Youth smoking decline stalls, vaping may be to blame

The recent bom in vaping has seen smoking rates flatten in U.S.

Cigarette smoking rates have stopped falling among U.S. kids, and health officials believe youth vaping is responsible.

For decades, the percentage of high school and middle school students who smoked cigarettes had been declining fairly steadily. For the past three years, it has flattened, according to new numbers released Monday.

There may be several reasons, but a recent boom in vaping is the most likely explanation, said Brian King of the Centers for Disease Control and Prevention.

“We were making progress, and now you have the introduction of a product that is heavily popular among youth that has completely erased that progress,” King said.

The CDC findings come from a national survey conducted last spring of more than 20,000 middle and high school students. It asked if they had used any tobacco products in the previous month. Some of the findings had been released before, including the boom in vaping.

Experts attribute the vaping increase to the exploding popularity of newer versions of e-cigarettes, like those by Juul Labs Inc. of San Francisco. The products resemble computer flash drives, can be recharged in USB ports and can be used discreetly — including in school bathrooms and even in classrooms.

According to the new CDC data, about 8 per cent of high schoolers said they had recently smoked cigarettes in 2018, and about 2 per cent of middle schoolers did. Those findings were about the same seen in similar surveys in 2016 and 2017.

READ MORE: Health Canada to educate teens on health risks of vaping

It also found that about 2 in 5 high school students who used a vaping or tobacco product used more than one kind, and that the most common combination was e-cigarettes and cigarettes. Also, about 28 per cent of high school e-cigarette users said they vaped 20 or more days in the previous month — nearly a 40 per cent jump from the previous year.

Smoking, the nation’s leading cause of preventable illness, is responsible for more than 480,000 deaths each year. The U.S. Food and Drug Administration bans the sale of e-cigarettes and tobacco products to those under 18.

E-cigarettes are generally considered better than cigarettes for adults who are already addicted to nicotine. But health officials have worried for years that electronic cigarettes could lead kids to switch to smoking traditional cigarettes.

“I think the writing is on the wall,” with research increasingly suggesting e-cigarettes are becoming a gateway to regular cigarettes, said Megan Roberts, an Ohio State University researcher.

There is, however, some split of opinion among health researchers. Some had linked e-cigarettes to an unusually large drop in teen smoking a few years ago, and they say it’s not clear to what extent the decline in smoking has stalled or to what degree vaping is to blame.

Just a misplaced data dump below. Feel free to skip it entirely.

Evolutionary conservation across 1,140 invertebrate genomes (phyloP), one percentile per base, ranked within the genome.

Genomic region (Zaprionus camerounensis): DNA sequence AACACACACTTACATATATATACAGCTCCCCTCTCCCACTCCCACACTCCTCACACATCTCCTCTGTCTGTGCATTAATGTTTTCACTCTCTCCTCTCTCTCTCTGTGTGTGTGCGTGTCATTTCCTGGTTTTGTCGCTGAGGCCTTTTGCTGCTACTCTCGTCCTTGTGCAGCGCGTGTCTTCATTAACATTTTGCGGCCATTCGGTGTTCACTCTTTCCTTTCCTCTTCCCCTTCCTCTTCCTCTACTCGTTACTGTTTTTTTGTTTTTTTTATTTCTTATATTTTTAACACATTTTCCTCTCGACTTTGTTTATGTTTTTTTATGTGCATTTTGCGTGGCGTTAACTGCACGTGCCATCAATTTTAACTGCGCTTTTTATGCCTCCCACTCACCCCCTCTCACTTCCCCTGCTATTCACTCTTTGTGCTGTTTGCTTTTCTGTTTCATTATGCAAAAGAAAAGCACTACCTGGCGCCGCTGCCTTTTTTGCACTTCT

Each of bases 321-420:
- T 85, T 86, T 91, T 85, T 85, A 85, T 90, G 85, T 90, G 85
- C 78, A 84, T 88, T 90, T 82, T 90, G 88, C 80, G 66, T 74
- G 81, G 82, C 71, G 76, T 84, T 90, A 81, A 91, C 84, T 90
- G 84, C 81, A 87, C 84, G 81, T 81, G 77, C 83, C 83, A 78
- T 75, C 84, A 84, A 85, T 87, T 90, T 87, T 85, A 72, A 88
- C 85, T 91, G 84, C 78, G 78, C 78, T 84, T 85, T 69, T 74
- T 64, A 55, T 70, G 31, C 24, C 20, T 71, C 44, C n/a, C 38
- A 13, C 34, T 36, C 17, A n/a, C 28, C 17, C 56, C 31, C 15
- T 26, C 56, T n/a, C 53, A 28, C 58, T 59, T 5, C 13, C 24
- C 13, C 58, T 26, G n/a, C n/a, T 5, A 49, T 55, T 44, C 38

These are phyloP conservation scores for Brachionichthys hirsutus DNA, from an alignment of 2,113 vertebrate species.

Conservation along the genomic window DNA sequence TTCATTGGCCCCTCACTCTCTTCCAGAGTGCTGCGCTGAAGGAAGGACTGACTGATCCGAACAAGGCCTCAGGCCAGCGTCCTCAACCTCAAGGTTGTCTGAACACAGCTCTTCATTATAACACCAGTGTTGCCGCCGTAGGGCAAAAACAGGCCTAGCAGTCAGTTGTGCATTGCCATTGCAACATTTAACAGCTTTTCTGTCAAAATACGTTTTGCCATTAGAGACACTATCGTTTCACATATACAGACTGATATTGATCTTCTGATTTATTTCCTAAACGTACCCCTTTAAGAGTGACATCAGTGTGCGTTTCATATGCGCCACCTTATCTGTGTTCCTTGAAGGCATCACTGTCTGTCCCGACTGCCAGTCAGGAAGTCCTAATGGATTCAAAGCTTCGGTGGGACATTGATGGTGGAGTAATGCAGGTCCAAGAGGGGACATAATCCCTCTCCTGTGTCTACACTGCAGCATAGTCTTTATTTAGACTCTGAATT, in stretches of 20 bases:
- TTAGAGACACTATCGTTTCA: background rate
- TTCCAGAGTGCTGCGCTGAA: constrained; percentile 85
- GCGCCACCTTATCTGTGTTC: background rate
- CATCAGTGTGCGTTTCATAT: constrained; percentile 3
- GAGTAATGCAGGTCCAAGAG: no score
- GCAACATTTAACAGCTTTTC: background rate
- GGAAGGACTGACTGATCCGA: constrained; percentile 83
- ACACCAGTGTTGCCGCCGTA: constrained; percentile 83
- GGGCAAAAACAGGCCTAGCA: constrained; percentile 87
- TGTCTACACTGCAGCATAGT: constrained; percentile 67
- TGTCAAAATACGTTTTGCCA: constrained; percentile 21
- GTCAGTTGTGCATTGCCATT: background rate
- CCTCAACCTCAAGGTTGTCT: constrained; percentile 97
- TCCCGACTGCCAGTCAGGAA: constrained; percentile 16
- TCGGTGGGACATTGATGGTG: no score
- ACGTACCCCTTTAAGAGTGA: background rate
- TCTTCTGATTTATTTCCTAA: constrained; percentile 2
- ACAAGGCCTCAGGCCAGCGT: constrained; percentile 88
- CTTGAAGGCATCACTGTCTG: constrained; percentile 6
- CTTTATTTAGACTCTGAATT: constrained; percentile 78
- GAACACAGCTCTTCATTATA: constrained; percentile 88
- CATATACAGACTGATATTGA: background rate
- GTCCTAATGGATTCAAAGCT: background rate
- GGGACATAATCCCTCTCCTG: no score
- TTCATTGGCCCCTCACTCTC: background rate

READ MORE: Teen vaping is an epidemic: US government

Cigarette smoking is still declining in some states. And another large survey found that smoking has continued to drop among 12th graders, though not in younger school kids.

“It’s not clear yet what’s going on and it’s best to not jump to any conclusions,” said David Levy, a Georgetown University researcher.

In a statement, a Juul spokeswoman said the company has taken steps to prevent children from using its products and supports prohibiting sales of e-cigarettes to anyone under 21.

Mike Stobbe, The Associated Press

Like us on Facebook and follow us on Twitter.

Just Posted

BC SPCA investigates Okanagan woman with prior animal abuse convictions

BC SPCA is investigating a property near Vernon

Revelstoke Grizzlies celebrate the end of their regular season with awards

Their last game is on Saturday and the playoffs start next week

MP Stetski calls for more funding for rural internet

Stetski says there is a growing digital divide between rural and urban communities

Revelstoke Search and Rescue calls Feb. 11-17

Revelstoke Search and Rescue reports their activities to Emergency Management BC who… Continue reading

Sell regulated heroin to curb B.C.’s overdose problem: report

B.C. Centre on Substance Use points to organized crime and money-laundering as contributing factors

B.C. legislature moving suspended staff controversy to outside review

Whale watching, Seattle Mariners trips billed as emergency preparedness, Speaker Darryl Plecas says

More people signing up for compulsory vaccines

Maple Ridge mom says public tired of hearing about measles

Thieves steal bottles, mattress from recycle depot

Chase RCMP still investigating theft of tires, generator from commercial garage

UPDATE: Man charged in stabbing of woman, off-duty cop outside B.C. elementary school

Manoj George, 49, is facing two counts of aggravated assault and two counts of assault with a weapon after the incident on Wednesday, Feb. 20.

Regional district seeks $13 million to get rolling on Rail Trail

Federal grant would pay for a paved path from Sicamous to Armstrong

Why do zebras have stripes? Perhaps to dazzle away flies

Researchers from University of Bristol look into why zebras have stripes

Cold War Cabaret offers song, slam poetry and sock puppets

Devon More returns to Shuswap with Berlin Waltz, March 16

Shuswap athletes help Team BC to podium at Canada Winter Games

Speed-skater wins bronze, ringette player contributes to playoff victory

Most Read